Editorials | Opinions
|People Lie in Modern Communications|
Guillermo Ramón Adames y Suari - PVNN
January 09, 2011
In recent studies carried out at Cornell University, a number of very interesting stories came up as a consequence of today’s invasive communication’s means. What is not mentioned in the extracts of the article published in the CHRONICLEONLINE of Cornell University, is “where” did they get those telephone messages from.
I would like to refer my readers to previous articles I have published in Banderas News and in PVWriters: “What’s New “Between” The Social Networks?”, September 8, 2010, “What’s New in Facebook? The Film”, October 10, 2010, “Facebook … Again”, October 20, 2010. In these articles I bring up how through email and social networks anybody will become predictable. The research published at Cornell now includes the info available in telephone lines (it is a research on actual messages sent!!!) and shows again that you must be very careful with what you say or write.
|They're the little white lies we tell to save face or other people's feelings - the "I'm on my way" text messages or "Got to go, phone's ringing" excuses during online chat sessions.|
All of these articles show that anything you publish, in any means, will be put together through other means. So far there were only social networks and email, now telephone messages complement the spectrum. And don’t fool yourself, the usage level of your telephone lines will come in the way. The next will be your preferences of what you consult through your internet address (even the intensity of your internet activity) and finally when TV adds up to the overall information network, anybody will be able to know what your preferences are (for the channels you are subscribed to), the way you carry out your payments, banking preferences, schedules, amounts. They will be able to know which TV programs you watch and your “TV activity”.
Here are some of the comments mentioned by professors Jeff Hancock and Jeremy Birnholtz:
They're the little white lies we tell to save face or other people's feelings - the "I'm on my way" text messages or "Got to go, phone's ringing" excuses during online chat sessions.
Cornell communication professors Jeff Hancock and Jeremy Birnholtz call them "butler lies," in honor of the personal assistants of yore who would provide a buffer when unwelcome guests turned up at the door.
Nowadays, we tend to rely on technology to serve this purpose, such as making excuses about needing to get offline when we don't actually have to. In fact, Hancock has found that up to 10 percent of text messages contain lies, and one-fifth of those are butler lies.
But such lies are hard to hide when GPS cell phone apps publish every movement, and friends post about activities on Facebook for an entire extended network to see. So is technology doing enough to help maintain privacy?
With the help of a $460,000 grant from the National Science Foundation and a small army of student researchers, the Cornell communications duo is studying how people manage their availability using modern technology and whether they can design new ways to help them do so. In their opinion, lying isn't necessarily a bad thing, and some relationships can benefit from a bit of privacy.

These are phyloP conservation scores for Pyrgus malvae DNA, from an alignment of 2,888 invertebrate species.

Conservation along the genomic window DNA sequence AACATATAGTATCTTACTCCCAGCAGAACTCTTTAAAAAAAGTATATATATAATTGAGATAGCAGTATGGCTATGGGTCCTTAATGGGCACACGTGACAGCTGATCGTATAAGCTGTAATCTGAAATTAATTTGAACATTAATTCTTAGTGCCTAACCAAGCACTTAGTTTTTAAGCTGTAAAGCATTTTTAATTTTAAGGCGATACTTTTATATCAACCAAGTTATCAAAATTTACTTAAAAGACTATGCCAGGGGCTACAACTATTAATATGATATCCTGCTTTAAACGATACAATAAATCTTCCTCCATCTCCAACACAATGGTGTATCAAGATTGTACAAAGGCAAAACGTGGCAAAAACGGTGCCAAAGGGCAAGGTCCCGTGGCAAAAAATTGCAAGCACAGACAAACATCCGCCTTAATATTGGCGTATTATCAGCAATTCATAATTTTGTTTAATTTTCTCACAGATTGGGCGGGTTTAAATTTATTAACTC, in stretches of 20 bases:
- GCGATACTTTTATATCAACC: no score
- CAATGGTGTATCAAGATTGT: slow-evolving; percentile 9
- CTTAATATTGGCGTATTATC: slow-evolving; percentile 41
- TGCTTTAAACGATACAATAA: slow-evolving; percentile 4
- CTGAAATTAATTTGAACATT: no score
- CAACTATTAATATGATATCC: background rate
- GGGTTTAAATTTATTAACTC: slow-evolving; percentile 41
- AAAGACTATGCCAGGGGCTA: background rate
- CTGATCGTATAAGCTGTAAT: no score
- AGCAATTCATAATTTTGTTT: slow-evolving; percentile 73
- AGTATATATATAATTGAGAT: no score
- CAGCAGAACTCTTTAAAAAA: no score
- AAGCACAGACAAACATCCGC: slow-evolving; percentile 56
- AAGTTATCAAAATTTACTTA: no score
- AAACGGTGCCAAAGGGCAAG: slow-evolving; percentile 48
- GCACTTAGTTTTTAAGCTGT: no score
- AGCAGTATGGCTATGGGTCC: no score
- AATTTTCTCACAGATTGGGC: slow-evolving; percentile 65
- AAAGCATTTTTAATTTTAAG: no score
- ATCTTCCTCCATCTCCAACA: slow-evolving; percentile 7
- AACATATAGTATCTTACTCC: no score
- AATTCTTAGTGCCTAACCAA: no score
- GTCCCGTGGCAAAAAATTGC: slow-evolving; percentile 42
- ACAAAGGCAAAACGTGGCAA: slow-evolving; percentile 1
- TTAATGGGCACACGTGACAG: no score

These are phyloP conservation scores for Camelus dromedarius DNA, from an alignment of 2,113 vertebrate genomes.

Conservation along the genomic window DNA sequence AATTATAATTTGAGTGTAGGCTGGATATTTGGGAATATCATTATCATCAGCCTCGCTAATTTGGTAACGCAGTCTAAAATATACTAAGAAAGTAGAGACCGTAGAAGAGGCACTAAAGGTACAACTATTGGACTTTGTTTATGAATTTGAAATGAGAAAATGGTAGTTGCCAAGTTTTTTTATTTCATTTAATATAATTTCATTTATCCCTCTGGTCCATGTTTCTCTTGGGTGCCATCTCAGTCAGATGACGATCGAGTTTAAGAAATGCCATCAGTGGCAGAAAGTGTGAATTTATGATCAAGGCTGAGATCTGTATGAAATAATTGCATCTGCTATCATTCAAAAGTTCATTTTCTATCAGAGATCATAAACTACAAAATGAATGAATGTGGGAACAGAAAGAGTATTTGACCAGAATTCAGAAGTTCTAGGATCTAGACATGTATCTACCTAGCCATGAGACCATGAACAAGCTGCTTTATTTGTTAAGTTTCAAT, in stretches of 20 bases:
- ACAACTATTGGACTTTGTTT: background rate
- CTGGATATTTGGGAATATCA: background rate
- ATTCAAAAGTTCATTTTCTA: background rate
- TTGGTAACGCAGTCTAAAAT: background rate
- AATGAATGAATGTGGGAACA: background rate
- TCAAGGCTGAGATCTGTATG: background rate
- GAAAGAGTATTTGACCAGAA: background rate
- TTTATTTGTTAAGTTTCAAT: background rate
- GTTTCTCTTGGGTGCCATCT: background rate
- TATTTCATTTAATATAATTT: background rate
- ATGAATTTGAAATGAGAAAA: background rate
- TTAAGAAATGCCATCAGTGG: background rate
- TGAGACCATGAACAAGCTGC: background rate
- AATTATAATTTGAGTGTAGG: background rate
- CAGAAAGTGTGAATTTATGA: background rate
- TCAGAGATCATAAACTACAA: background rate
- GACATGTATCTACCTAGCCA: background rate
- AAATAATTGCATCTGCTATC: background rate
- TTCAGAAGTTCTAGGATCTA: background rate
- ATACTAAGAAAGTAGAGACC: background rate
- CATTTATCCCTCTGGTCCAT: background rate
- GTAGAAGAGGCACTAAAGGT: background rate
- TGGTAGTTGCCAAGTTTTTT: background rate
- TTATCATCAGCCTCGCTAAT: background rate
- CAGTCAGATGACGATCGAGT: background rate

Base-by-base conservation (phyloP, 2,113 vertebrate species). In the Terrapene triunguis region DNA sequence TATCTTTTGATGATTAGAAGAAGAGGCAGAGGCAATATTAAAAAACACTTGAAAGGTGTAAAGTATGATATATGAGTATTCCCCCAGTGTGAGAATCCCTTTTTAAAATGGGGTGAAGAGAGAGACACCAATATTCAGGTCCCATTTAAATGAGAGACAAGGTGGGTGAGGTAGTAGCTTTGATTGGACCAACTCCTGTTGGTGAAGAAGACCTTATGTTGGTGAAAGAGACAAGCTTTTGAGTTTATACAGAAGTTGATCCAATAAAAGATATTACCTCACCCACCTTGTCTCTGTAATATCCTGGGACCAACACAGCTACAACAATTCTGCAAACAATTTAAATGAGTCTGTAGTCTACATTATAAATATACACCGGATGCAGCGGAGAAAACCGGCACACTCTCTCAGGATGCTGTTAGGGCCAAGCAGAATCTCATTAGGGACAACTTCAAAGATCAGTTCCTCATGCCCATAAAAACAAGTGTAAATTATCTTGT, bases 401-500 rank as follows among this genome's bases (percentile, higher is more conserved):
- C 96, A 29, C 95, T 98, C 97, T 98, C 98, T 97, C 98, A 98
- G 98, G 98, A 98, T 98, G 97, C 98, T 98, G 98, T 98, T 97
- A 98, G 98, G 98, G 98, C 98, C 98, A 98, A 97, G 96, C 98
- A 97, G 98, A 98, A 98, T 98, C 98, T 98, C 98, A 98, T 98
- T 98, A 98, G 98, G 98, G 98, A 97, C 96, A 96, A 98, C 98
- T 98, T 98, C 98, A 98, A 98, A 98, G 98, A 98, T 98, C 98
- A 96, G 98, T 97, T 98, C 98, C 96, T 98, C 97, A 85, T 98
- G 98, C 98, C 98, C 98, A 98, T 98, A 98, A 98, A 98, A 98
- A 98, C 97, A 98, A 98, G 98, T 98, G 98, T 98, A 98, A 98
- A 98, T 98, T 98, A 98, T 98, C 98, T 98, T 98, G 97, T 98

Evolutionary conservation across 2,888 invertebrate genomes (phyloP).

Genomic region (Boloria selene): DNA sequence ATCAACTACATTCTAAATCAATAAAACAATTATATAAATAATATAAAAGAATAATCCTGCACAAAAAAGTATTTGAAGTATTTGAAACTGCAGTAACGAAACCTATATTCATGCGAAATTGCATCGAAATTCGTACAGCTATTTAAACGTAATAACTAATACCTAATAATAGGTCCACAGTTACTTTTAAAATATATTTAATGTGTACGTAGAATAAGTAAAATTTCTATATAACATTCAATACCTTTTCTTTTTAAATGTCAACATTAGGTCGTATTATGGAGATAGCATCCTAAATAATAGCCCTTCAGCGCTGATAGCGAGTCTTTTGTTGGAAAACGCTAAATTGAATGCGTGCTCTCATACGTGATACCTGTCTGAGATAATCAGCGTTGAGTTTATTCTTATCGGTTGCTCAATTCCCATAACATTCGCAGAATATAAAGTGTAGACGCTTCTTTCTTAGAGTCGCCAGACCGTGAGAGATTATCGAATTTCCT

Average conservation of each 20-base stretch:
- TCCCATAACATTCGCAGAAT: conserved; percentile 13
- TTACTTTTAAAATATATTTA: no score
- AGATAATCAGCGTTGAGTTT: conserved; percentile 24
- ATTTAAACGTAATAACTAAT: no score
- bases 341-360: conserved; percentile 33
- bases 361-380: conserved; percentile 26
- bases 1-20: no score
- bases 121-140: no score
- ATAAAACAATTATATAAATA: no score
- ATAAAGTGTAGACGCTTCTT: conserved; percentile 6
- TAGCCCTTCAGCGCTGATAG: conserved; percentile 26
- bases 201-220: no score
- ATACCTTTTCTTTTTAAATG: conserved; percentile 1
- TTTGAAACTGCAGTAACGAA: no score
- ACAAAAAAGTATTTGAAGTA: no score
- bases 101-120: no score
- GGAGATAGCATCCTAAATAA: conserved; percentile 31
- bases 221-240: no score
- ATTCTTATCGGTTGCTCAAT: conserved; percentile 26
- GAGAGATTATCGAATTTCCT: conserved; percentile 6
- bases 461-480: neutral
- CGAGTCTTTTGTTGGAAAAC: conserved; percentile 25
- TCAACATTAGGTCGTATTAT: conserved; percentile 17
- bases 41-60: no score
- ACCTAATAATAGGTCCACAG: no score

And although most of us are aware and accept that we are occasionally being lied to, we are not very good at identifying which messages are lies, he said.
"A lot of the lying that we end up doing is about managing how people interact with us," Hancock said. "We are telling narratives of our lives, and we are telling different narratives to different people. Right now, that narrative is leaky and can get messed up very easily."
So how do we manage it?
Many take advantage of the ambiguity that technology provides to cloak their activities, such as setting their instant messenger status to "away" or "busy" to avoid conversations - even though that is a lie, and in reality they are sitting inches away from the screen, busy playing solitaire.
Birnholtz believes the widespread use of lies suggests that people are resorting to social solutions because there are insufficient technical solutions. That, in turn, indicates a need for more controls or features to help people manage their personal relationships.
By doing a linguistic analysis of the deceptive messages, Birnholtz said he might be able to design a program that could predict when someone wants information to be shared or protected.
Some of his students are doing related research into how the butler lies vary from country to country, based on the plausibility of particular excuses in different cultures.
And the pair also has funding from Google to study technology-enabled deceptions in the workplace, such as manipulating the "track changes" function in word-processing software to selectively hide or highlight edits in group documents.
"Our social conventions have evolved over 60,000 years. Facebook has been around for six," Hancock said. "I think this is where a lot of the confusion comes from."
Guillermo Ramón Adames y Suari is a former electoral officer of the United Nations Organization. Contact him at gui.voting(at)gmail.com.
Click HERE to read more articles by Guillermo Adames on PVWriters.com.